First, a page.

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Perspective: ACCP MeRIT Program

Updated: 16 hours ago

By Andrew Bzowyckyj, PharmD, BCPS, CDCES

Everyone has their own reasons for enrolling in the ACCP Mentored Research Investigator Training (MeRIT) program, a two-year initiative focused on developing your research and scholarship skills. For me, I was approximately five years into my first academic position and looking to continue my professional growth. I was at a point where I had put a significant amount of time and energy into establishing my clinical practice site and subsequently refining it to maximize student learning and clinical impact, but continued to have difficulty leveraging it for impactful scholarship. Cue the MeRIT program!


The program is designed such that early-career researchers identify a local mentor to assist them with a scholarly project, in addition to getting assigned to a national mentor identified by the ACCP Research Institute. The program kicks off in the summer with a weeklong seminar (research primer) in a type of “boot camp” style. Participants arrive with 2-3 ideas that they would like to develop into their research project over the duration of the program. In addition to didactic sessions on various research & scholarship topics, there are scheduled times where mentors and participants meet in small groups to further develop their project ideas (or in the case of many individuals in my cohort, create an entirely new project from scratch!).


Admittedly, it can be a very frustrating process to go through, and a growth mindset approach is critical for truly silencing your inner saboteur. The camaraderie I experienced from the mentors and other participants as we engaged in very difficult conversations helped all of us grow, and walk away after one week with manageable and impactful project ideas that would have taken several months to fully develop (if not longer).


If you’re considering participating in the MeRIT program, please consider some of the following tips:


1. Strategy is key – I walked into this program with very specific goals for myself, and I believe that is where I derived the most benefit from this program. My first goal was to recruit a local physician mentor who was well connected and already engaged in significant scholarship within my health system. We had already been working together in the clinic and had several common research interests, but this program helped formalize our relationship by giving us a structured experience to complete together. My second goal was to learn an entirely new methodology through this project. I had previously completed several projects using qualitative methods, so I was really hoping to use more quantitative methods to broaden my research skills.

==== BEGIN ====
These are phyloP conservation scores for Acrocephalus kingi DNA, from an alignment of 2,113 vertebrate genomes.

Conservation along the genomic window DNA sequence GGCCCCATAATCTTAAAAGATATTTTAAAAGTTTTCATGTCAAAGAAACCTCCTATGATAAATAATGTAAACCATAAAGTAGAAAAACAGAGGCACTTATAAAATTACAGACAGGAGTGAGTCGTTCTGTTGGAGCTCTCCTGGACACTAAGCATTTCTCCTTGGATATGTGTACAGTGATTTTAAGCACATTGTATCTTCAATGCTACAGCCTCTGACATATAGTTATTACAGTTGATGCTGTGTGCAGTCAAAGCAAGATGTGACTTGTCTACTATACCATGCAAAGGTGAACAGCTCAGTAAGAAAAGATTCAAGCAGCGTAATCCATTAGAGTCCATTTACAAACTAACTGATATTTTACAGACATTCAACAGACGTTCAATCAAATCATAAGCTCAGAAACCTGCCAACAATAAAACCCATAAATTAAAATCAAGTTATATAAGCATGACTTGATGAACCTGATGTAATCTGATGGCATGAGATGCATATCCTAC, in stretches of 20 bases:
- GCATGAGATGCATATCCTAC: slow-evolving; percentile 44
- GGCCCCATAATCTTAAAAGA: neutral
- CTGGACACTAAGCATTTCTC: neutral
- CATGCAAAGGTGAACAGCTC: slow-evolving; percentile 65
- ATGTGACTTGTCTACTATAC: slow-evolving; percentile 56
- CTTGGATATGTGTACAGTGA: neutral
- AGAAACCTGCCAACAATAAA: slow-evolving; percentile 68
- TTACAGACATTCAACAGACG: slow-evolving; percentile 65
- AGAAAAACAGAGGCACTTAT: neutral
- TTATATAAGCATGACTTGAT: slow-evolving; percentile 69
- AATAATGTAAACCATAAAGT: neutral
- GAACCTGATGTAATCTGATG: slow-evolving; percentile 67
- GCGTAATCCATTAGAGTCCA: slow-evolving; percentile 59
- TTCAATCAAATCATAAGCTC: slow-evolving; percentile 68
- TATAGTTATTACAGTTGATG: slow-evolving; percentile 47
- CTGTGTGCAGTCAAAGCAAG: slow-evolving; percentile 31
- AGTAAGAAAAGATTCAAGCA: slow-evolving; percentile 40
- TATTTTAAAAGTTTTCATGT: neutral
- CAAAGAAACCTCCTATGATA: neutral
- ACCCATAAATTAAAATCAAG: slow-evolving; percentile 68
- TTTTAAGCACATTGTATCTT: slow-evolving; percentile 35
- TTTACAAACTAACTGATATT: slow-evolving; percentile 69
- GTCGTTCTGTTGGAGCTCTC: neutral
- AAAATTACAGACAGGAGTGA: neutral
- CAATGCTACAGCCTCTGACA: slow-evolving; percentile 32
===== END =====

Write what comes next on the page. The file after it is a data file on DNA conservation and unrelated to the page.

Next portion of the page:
2. Invest the time – this is a 2-year commitment, and it should go without saying that this is something to take seriously. Like most professional experiences, participation in this program can serve as an interview for future opportunities. By sending regular updates to the rest of my team, meeting interim deadlines, and dedicating the time to keep the project on track, I was trying to demonstrate for my mentors that I am the type of person they would want to work again with in the future. If you don’t have the time to truly commit to this program, you may consider delaying until you’re able to commit the time in order to reap the most benefit.


3. If you don’t know what you’re selling, nobody’s buying it – this was probably one of the most important takeaways for me. In the world of peer-reviewed articles and limited grant funding, there are only so many projects that can be featured. Therefore, an important skill to develop is to defend why your project is “important”. This was very difficult for me to grapple with since this always came across as a type of bragging to me, and who would ever care about a project that I was researching? However, if that’s the lens you are starting with (i.e. my project isn’t valuable), nobody is going to jump on your bandwagon – including your study participants, potential funders, editors, and peer reviewers. Knowing the “why” of your research project and being able to communicate that effectively and efficiently is critical for your project’s success.


I was very excited to have the final results of my project accepted as a podium presentation at the Association of Diabetes Care & Education Specialists Annual Meeting and subsequently published in the peer-reviewed journal The Diabetes Educator. As a result of this work (that I originally thought had “no value”), I was recruited to assist the Association of Diabetes Care & Education Specialists in a much larger research project evaluating the impact of diabetes self-management & education (DSME) on economic & health utilization outcomes, which we hope to submit for publication soon.


The MeRIT program requires a significant amount of hard work, introspection, and grit, but the initial investment of your time, money, and energy, has the potential to pay off substantially if you approach the program with right mindset. I am thankful for the Ambulatory Care PRN for their support of member participation in the MeRIT program. Each year, they support travel for 1-2 members to attend this worthwhile program, so definitely consider participating in the MeRIT program and applying for a scholarship through the PRN!

 

Andrew Bzowyckyj, PharmD, BCPS, CDCES

Associate Professor

Pacific University Oregon School of Pharmacy

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